ST. PETERSBURG — Shrouded in a baggy white suit and puffing through a full-face respirator, Eric Rodriguez worked his way through the Galley, spraying liquor bottles and touch pads as he went.
The fogging machine dragged behind him, hissing as vapor shot out of a blue hose and covered the jukebox. A cloud of mist engulfed a table next to a wall-sized map of Florida.
It’s not that easy to sanitize the state in real life. Still, two Tampa men are trying to keep businesses around the region clean.
Rodriguez and Vincent Supernor have worked together as professional firefighters for five years. When the coronavirus reached Florida, they started using paint sprayers to douse firetrucks and the fire station with disinfectant products.
Soon they started Disinfectant Firm, offering their services to local businesses.
The pair now does between five and eight jobs a day, working as early as 4 a.m. to hit bars after they close. Disinfectant Firm uses Proxitane AHC, an EPA-registered disinfectant, to deep clean local businesses including Dog Bar, Tampa Barbers and Mary Margaret’s Olde Irish Tavern.
“We’re just another layer of protection for the public to attempt to slow the spread,” Supernor said.
Supernor, 43, does the billing and supervises each job from outside while Rodriguez, 33, dons a white Tyvek protective suit and full-face respirator.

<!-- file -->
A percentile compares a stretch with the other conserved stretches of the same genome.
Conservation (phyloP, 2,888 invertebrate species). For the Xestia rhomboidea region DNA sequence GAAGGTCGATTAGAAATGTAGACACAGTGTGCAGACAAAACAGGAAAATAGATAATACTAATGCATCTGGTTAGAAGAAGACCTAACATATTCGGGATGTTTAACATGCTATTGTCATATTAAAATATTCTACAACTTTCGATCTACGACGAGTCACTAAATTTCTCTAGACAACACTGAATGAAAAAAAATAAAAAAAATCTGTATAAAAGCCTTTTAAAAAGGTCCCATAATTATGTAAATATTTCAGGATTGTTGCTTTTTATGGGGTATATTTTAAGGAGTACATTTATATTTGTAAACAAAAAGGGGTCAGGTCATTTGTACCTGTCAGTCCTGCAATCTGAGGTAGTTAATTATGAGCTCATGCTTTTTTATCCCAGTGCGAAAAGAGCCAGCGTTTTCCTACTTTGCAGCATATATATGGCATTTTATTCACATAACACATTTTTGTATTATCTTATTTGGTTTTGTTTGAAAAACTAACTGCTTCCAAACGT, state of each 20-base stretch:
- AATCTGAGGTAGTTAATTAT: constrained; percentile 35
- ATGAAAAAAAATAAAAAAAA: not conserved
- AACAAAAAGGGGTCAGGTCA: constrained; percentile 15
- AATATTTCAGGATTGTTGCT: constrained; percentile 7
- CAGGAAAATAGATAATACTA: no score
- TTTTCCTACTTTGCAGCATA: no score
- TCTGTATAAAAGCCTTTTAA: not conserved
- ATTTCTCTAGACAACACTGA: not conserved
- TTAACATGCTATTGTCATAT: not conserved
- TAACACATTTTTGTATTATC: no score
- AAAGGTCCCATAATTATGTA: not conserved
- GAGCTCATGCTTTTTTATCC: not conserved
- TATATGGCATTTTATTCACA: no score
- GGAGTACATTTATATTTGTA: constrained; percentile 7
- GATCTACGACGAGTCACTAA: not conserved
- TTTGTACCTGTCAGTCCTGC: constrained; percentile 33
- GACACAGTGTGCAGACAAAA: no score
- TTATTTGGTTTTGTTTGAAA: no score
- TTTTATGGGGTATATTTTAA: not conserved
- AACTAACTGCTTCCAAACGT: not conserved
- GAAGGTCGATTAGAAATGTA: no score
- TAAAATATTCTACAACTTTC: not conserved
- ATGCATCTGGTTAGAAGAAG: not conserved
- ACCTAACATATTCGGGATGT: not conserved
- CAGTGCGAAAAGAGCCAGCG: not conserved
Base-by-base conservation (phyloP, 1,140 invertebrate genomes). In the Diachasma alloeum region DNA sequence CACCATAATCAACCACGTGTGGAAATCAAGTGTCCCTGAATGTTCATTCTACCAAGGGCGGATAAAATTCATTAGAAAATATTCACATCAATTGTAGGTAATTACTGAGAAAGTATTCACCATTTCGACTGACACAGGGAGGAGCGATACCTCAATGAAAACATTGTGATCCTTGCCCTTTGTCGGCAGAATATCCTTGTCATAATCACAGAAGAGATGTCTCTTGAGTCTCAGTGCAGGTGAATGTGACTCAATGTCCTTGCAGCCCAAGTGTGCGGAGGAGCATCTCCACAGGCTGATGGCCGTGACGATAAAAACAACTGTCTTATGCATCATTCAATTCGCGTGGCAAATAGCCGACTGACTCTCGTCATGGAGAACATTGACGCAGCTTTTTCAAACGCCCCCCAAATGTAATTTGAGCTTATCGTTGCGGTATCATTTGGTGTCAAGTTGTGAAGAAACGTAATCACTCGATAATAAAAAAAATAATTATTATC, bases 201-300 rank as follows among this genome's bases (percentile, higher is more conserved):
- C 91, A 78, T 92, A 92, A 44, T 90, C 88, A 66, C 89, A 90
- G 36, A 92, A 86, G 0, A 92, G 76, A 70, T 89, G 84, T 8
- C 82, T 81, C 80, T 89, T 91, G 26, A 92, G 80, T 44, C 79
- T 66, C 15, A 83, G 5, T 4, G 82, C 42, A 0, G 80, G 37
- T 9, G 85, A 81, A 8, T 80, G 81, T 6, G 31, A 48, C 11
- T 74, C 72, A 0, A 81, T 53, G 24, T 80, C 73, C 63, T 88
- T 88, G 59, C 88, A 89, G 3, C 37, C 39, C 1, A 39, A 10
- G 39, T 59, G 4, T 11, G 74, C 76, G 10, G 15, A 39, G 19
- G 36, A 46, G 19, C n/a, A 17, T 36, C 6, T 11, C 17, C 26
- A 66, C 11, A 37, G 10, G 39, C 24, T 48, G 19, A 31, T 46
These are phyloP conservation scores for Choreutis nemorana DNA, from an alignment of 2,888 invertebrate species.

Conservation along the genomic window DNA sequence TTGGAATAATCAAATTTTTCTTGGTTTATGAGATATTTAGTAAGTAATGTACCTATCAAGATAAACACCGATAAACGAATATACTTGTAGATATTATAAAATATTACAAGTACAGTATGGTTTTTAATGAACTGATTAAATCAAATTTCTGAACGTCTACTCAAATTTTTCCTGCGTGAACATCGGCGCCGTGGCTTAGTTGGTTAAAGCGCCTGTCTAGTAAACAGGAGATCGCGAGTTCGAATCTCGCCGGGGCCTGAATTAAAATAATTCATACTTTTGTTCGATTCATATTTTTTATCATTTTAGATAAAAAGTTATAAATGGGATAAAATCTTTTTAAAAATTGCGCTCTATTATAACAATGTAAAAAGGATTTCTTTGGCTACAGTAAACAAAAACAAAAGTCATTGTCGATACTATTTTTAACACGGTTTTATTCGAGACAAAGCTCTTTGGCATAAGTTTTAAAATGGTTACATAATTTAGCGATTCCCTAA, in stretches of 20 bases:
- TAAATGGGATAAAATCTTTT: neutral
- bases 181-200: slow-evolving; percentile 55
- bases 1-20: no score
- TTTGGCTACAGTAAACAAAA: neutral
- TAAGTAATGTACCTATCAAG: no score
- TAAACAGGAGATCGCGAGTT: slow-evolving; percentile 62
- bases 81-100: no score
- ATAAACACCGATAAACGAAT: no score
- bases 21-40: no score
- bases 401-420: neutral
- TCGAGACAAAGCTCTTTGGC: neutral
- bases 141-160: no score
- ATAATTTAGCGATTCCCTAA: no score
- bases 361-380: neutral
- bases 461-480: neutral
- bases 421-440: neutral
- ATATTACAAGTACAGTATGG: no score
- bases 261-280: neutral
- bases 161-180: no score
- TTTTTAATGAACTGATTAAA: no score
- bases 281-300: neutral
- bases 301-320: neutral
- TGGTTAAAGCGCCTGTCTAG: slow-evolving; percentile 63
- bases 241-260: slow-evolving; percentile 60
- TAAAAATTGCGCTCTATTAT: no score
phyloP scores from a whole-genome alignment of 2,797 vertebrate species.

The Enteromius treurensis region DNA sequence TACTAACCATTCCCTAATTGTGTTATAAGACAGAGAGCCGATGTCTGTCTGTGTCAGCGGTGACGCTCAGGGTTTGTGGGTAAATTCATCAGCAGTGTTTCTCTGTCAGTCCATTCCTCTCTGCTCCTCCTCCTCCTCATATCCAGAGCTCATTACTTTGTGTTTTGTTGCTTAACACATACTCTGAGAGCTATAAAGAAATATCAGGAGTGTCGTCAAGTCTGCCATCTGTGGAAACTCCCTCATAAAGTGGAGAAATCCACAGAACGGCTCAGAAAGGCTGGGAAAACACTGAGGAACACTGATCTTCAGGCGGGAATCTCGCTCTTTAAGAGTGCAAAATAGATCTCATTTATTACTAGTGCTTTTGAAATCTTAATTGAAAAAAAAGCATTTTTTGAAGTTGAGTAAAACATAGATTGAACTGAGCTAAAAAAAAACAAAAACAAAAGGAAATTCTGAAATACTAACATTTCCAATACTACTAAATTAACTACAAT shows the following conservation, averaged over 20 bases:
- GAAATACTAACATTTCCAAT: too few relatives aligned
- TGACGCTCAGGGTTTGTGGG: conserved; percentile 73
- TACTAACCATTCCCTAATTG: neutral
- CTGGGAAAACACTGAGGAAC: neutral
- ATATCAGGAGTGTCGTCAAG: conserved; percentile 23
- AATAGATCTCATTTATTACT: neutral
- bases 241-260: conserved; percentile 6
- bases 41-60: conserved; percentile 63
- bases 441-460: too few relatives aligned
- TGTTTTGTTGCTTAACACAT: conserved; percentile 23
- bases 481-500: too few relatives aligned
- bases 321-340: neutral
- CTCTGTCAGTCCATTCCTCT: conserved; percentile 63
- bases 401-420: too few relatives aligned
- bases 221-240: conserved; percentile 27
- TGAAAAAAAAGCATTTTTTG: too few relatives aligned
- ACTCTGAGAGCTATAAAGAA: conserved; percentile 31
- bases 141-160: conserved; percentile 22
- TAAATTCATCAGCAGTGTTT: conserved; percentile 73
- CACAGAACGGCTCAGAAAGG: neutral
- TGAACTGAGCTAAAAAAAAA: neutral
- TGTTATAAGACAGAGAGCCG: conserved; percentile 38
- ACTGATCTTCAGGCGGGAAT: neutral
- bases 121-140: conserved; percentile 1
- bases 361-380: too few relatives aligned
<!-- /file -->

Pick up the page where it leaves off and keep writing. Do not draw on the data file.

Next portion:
“It’s almost like a sauna,” Rodriguez said, zipping the suit. “When you take it off, you’re pretty drenched.”
At the Galley, Rodriguez starts in the back and works his way out to the front, where he douses the patio furniture and plants.
Disinfectant Firm charges by square foot and sells 32 ounce bottles of the cleaning agent for $7.50, with $5 refills available so business owners can touch up in between cleanings.
Pete Boland, co-owner of the Galley, hired Disinfectant Firm after several employees tested positive for the coronavirus, closing the restaurant on June 12. The restaurant reopened Wednesday, four hours after Disinfectant Firm visited.
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Boland won’t specify how many workers got sick, but said about a third of the employees were asymptomatic and none were hospitalized. He plans to bring back Disinfectant Firm for touchups once a week.
“It’s never going to go away,” he said. “It’s here. We just have to learn to live with it.”
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